From Television To '10 Cloverfield Lane,' A Composer Plays With Surprise — And Luck When a film starts, "you have anywhere from two to 10 seconds to get the audience's attention," score writer Bear McCreary says. He gained this and other advice from his mentor, whom he met by chance.
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From Television To '10 Cloverfield Lane,' A Composer Plays With Surprise — And Luck

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From Television To '10 Cloverfield Lane,' A Composer Plays With Surprise — And Luck

From Television To '10 Cloverfield Lane,' A Composer Plays With Surprise — And Luck

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ARI SHAPIRO, HOST:

The thriller "10 Cloverfield Lane" opens in theaters this week. It's the first major studio film scored by Bear McCreary. The 37-year-old composer has made his name in television, but as Tim Greiving reports, his roots in film go back a long way.

TIM GREIVING, BYLINE: Bear McCreary - yes, that's his real name - has been obsessed with film music since he was 6-years-old when he snuck a tape recorder into "Back To The Future" just to record the soundtrack.

BEAR MCCREARY: I loved movie music. I like TV, too. The "A-Team" and "Magnum, P.I." were awesome, but it wasn't the thing that made me say, I want to dedicate my life to this.

GREIVING: But his career up to now has been dominated by television ever since he landed his first job at the age of 24 scoring the rebooted "Battlestar Galactica."

(SOUNDBITE OF BEAR MCCREARY SONG, "PRELUDE TO WAR")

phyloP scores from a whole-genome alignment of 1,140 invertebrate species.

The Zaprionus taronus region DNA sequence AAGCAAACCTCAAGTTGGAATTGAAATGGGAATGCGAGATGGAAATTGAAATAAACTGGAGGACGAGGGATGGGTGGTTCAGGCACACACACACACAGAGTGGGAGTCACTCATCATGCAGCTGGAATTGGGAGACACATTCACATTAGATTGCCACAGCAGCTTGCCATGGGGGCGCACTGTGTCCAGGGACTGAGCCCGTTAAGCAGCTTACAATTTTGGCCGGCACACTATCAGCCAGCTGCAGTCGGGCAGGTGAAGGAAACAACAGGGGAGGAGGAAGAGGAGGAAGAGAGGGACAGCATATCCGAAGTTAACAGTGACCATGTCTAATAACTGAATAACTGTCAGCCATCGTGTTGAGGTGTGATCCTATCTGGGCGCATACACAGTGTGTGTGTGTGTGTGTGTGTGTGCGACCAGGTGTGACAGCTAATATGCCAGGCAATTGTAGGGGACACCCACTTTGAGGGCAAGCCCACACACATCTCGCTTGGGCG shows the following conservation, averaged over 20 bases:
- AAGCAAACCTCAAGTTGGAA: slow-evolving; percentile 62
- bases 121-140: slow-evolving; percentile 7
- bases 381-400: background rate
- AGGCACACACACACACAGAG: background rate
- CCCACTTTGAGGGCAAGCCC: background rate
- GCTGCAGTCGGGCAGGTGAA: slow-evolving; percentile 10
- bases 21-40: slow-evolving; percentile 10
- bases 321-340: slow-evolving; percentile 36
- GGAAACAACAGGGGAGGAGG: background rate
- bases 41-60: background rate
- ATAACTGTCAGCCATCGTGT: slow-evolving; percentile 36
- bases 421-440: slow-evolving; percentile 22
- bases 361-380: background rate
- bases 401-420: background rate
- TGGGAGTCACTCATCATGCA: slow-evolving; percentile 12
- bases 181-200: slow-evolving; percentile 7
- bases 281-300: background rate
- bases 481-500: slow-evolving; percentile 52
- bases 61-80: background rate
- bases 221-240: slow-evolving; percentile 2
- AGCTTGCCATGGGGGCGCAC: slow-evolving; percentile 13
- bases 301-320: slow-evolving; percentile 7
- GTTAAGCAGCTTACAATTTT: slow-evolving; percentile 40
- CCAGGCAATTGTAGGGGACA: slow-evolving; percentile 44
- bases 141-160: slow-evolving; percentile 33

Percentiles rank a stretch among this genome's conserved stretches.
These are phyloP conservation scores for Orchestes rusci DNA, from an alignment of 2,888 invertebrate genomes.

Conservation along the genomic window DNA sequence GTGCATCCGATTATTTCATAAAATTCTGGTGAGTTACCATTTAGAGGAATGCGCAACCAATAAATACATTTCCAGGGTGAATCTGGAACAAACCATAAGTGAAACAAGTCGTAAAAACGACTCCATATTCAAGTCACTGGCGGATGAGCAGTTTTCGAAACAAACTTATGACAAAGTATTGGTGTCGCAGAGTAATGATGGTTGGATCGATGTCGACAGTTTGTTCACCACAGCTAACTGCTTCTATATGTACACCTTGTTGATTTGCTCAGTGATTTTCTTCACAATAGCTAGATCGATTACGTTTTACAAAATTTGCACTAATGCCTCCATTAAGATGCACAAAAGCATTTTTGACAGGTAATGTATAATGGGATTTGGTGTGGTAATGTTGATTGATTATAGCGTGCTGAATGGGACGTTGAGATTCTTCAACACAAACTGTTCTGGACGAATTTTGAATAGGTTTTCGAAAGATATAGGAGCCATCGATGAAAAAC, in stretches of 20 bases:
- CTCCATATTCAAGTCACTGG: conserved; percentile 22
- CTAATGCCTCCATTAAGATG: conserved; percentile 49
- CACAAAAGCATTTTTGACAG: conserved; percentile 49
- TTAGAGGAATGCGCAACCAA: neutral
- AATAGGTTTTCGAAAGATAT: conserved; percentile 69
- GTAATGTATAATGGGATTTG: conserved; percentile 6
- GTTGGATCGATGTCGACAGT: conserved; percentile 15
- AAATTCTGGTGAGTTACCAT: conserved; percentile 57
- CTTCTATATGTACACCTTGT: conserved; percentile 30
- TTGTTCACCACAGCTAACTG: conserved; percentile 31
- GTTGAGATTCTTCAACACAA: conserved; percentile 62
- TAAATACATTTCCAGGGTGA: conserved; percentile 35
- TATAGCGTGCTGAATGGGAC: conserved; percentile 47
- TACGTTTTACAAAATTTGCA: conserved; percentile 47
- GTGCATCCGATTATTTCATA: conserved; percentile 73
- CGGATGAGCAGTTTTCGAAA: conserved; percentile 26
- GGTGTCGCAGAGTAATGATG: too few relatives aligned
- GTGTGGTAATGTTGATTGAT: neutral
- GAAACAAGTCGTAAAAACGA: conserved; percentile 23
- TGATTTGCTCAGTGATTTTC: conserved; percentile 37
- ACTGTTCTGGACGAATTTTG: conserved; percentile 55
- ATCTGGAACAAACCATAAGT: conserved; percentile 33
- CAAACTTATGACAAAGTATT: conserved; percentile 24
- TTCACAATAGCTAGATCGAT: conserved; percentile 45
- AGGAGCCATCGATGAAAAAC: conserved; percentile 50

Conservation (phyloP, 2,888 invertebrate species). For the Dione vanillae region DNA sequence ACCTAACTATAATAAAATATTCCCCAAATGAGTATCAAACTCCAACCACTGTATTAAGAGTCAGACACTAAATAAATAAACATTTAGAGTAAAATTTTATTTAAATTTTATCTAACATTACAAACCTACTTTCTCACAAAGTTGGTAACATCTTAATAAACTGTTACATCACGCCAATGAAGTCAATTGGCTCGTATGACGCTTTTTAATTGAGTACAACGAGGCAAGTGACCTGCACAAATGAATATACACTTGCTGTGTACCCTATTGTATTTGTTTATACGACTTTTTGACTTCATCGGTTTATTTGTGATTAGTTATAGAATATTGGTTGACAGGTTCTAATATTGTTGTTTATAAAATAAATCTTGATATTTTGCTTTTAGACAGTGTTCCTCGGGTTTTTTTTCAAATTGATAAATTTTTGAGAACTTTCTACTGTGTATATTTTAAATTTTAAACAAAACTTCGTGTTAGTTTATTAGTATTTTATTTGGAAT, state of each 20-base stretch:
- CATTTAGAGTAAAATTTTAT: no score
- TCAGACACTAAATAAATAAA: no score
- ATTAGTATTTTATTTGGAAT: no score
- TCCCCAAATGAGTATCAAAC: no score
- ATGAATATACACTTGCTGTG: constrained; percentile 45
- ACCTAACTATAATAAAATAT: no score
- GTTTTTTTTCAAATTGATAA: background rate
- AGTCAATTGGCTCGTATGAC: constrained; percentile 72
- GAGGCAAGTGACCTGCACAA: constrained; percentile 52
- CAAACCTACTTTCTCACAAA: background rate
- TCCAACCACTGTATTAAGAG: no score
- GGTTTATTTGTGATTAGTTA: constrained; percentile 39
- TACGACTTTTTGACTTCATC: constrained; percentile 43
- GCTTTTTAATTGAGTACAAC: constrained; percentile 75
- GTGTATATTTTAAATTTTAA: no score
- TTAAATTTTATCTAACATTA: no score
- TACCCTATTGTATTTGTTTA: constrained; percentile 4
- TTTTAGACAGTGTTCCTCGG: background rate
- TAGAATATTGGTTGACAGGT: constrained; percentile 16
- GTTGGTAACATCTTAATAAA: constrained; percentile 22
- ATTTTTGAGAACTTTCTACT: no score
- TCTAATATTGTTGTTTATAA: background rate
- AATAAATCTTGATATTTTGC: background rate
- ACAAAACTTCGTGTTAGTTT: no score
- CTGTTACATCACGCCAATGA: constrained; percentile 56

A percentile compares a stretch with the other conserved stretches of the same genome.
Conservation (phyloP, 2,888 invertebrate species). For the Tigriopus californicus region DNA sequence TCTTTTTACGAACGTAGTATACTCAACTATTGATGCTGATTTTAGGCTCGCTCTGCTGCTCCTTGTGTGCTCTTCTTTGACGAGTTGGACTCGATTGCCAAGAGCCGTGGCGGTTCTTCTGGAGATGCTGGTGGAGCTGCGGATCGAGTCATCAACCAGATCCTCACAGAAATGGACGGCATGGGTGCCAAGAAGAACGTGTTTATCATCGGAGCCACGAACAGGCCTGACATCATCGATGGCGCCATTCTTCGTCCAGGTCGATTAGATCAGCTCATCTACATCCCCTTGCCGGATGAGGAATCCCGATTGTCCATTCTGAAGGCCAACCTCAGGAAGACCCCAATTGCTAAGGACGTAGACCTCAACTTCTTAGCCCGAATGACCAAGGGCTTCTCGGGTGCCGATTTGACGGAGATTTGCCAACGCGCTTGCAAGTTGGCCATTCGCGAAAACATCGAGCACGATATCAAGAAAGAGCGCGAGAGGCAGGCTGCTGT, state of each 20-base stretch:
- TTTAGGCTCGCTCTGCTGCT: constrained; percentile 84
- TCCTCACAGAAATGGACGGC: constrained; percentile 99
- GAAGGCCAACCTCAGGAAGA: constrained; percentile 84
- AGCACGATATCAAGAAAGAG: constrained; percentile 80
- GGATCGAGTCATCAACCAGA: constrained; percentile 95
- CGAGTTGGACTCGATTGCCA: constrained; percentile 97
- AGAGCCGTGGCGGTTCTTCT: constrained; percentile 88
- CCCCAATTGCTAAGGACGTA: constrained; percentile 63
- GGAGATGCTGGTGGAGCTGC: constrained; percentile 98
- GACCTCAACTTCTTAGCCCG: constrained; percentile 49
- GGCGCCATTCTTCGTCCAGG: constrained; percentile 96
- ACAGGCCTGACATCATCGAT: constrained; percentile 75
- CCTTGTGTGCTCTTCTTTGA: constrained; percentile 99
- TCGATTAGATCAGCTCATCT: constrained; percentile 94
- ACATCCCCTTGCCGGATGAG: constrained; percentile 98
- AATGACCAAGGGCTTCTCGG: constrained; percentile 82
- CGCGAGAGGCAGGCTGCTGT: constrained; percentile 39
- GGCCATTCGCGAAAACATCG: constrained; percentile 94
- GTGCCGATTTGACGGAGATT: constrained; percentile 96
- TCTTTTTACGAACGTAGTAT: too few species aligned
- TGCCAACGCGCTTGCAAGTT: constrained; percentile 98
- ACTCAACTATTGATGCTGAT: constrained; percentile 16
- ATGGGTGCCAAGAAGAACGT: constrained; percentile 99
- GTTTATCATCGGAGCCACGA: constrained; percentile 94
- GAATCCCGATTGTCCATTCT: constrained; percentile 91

MCCREARY: Something happened in television about 10 years ago. There was a renaissance where suddenly, longform, serial storytelling became possible. And quite frankly, I think the only reason that a 24-year-old kid with no credits is the composer of "Battlestar Galactica" is because it was a television show. Guys doing films just weren't interested.

(SOUNDBITE OF BEAR MCCREARY SONG, "PRELUDE TO WAR")

GREIVING: In the 10 years since, McCreary has composed the music for such high-profile TV series as "The Walking Dead" and "Black Sails."

(SOUNDBITE OF BEAR MCCREARY SONG, "THEME FROM BLACK SAILS")

GREIVING: Marvel's "Agents Of S.H.I.E.L.D." and "Outlander."

(SOUNDBITE OF BEAR MCCREARY SONG, "OUTLANDER MAIN TITLE THEME")

GREIVING: McCreary's career goes back to a chance encounter when he was a junior in high school. The local rotary club in Bellingham, Wash., named him student of the month, and at the awards luncheon, it came up that he was interested in film music.

MCCREARY: And afterward, this guy comes up to me, and he says, I have a friend in the business. Maybe you'd like to meet him. And I thought, all right, you know, whatever, man. And he says, have you heard of Elmer Bernstein? And my jaw hits the floor.

(SOUNDBITE OF ELMER BERNSTEIN SONG, "THE MAGNIFICENT SEVEN THEME")

MCCREARY: I mean, this guy had written some of my favorite melodies ever.

(SOUNDBITE OF ELMER BERNSTEIN SONG, "THE MAGNIFICENT SEVEN THEME")

GREIVING: The late Elmer Bernstein was one of the founding fathers of Hollywood film scoring. His music helped define such classics as "The Magnificent Seven" and "To Kill A Mockingbird."

MCCREARY: Elmer had a sailboat, and every summer, he would take it up to Alaska and come back down. And he kept his boat in Bellingham Harbor. That's how I met Elmer Bernstein. And I ended up working for Elmer for seven to 10 years.